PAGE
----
German intelligence spied on charities in Afghanistan
Between October 2005 and April this year the BND monitored at least 2,000 e-mails, fax messages and telephone conversations from two organizations.
Berlin -- The German secret intelligence agency, the BND, spied for years on at least two charitable groups operating in Afghanistan to obtain information on the security situation in the country, according to the weekly Der Spiegel.
They are Deutsche Welthungerhilfe, an association combating hunger, and the Afghanistan NGO Security Office (ANSO), which keeps aid organizations up-to-date on the situation in the country and makes them security aware, the weekly says in its edition on sale Monday.
Between October 2005 and April this year the BND monitored at least 2,000 e-mails, fax messages and telephone conversations from the two organizations, according to Der Spiegel.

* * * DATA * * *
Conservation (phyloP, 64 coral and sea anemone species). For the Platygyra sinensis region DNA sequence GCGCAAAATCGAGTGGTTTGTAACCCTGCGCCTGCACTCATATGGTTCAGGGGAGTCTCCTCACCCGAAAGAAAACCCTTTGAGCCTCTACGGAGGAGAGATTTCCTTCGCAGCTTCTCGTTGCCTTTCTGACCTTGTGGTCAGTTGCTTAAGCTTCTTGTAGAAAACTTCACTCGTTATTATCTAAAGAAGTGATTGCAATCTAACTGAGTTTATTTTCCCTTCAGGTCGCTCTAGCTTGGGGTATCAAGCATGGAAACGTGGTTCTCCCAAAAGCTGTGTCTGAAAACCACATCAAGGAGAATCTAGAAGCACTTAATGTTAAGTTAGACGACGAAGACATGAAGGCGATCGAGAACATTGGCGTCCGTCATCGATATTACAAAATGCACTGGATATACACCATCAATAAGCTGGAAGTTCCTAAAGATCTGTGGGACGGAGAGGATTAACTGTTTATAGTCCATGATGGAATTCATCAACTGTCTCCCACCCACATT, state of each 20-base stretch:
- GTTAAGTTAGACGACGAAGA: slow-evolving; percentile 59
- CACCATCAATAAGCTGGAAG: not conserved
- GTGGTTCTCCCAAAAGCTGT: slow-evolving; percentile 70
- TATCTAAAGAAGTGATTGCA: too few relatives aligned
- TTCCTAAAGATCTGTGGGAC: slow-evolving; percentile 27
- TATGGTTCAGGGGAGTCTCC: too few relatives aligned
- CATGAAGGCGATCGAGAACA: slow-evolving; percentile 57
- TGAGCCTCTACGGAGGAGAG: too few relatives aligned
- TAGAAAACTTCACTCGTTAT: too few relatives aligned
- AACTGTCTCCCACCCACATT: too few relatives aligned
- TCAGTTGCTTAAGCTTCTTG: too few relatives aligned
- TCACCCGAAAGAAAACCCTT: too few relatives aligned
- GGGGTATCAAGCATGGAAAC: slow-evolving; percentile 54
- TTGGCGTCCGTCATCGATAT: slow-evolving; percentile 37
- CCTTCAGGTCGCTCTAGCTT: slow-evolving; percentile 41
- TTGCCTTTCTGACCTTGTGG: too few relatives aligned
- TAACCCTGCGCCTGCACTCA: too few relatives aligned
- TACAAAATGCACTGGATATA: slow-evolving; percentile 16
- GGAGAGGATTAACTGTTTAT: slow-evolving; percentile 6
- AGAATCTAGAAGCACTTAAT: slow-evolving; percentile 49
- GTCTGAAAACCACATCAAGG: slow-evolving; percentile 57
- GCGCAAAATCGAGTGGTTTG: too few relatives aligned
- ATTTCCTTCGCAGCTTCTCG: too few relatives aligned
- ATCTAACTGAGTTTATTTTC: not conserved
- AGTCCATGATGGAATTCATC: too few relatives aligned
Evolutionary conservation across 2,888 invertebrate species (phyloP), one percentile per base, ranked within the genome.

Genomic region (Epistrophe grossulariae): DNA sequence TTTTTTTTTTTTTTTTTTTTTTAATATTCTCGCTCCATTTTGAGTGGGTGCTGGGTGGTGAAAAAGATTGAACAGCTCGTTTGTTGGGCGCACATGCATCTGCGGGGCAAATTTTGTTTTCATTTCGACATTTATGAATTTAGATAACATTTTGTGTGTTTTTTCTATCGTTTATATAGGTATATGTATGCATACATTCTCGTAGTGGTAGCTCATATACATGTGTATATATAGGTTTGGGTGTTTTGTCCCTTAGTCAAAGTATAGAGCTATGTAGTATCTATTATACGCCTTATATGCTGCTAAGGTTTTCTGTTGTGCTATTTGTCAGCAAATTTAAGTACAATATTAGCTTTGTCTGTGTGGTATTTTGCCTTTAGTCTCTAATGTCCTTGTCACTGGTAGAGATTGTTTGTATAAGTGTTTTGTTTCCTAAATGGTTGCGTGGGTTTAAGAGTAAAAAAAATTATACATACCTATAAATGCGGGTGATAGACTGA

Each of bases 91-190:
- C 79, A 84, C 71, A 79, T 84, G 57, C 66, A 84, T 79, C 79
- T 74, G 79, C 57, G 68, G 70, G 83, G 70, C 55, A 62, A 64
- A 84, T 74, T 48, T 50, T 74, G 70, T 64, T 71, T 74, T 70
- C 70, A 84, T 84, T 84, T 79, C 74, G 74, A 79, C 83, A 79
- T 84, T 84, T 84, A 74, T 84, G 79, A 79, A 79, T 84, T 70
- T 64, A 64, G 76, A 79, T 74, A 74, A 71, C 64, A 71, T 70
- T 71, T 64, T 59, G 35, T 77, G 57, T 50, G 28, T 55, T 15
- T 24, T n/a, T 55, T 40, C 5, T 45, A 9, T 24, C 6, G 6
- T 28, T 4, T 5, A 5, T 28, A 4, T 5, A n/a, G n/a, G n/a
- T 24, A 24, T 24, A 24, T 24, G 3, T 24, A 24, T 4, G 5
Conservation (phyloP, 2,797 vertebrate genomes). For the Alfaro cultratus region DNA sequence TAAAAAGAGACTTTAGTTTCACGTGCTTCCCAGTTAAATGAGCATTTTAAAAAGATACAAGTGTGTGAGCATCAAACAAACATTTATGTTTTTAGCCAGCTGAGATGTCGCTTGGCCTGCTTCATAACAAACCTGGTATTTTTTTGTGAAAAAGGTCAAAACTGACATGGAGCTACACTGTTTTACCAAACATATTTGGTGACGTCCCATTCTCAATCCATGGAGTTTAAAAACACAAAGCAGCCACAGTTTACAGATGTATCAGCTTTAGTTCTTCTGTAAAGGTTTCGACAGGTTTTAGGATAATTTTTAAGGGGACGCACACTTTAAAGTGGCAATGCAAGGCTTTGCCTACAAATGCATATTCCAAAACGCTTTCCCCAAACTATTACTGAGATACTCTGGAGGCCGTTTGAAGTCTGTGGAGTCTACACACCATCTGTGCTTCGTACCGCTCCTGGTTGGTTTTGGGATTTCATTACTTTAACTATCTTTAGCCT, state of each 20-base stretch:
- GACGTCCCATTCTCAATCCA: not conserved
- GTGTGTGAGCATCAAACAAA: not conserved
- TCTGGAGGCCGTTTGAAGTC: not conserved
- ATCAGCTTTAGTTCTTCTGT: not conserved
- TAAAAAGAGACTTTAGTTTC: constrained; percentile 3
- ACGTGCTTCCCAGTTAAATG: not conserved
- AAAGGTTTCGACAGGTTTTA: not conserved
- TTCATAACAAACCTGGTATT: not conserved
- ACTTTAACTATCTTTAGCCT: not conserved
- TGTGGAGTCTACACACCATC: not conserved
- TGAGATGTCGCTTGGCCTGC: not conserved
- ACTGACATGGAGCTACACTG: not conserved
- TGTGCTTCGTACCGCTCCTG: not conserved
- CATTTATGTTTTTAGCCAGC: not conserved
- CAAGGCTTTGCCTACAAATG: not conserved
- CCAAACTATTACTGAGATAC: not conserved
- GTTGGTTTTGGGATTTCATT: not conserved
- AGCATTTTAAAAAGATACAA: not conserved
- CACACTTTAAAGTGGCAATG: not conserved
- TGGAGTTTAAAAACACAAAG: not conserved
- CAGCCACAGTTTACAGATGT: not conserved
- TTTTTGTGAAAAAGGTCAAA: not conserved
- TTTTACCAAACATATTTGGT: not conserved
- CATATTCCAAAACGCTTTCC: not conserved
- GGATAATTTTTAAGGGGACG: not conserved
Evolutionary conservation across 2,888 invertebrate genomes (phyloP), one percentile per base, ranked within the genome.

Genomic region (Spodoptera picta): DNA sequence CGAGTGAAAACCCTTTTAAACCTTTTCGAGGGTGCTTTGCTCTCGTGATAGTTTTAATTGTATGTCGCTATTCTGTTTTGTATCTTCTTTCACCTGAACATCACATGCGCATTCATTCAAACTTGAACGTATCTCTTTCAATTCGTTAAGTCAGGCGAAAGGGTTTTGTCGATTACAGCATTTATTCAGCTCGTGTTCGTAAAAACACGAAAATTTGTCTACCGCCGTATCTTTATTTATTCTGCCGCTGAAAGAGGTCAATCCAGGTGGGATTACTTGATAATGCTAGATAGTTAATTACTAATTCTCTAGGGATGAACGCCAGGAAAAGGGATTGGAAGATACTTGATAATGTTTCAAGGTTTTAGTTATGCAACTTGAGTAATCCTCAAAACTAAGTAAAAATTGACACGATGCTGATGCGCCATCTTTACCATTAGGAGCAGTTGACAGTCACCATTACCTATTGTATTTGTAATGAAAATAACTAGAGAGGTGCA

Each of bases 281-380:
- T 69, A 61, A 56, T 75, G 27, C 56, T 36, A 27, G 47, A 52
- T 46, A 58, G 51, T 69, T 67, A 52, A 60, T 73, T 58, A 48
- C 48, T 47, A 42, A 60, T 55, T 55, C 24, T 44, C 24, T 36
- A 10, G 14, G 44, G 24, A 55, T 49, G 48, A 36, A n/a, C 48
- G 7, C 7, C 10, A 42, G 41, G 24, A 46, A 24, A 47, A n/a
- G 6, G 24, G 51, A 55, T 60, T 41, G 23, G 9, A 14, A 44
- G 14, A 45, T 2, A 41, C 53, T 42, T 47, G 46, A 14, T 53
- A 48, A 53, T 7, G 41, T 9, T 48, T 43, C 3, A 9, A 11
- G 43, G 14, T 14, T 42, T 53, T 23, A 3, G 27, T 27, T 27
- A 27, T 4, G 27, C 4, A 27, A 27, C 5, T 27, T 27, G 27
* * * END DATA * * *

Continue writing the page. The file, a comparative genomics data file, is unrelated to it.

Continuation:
The magazine noted that during this period Welthungerhilfe was headed by Ingeborg Schaeuble, the wife of the German interior minister.
In April, Der Spiegel reported that the BND had intercepted e-mails between one of its journalists and Afghan Economy Minister Mohammad Amin Farhang in 2006.
The incident sparked Farhang's ire, and sharp criticism by a German parliamentary commission against the BND and its chief Ernst Urlau for undermining faith in the agency.
German Foreign Minister Frank-Walter Steinmeier expressed regret to his Afghan counterpart Rangeen Dadfar Spanta.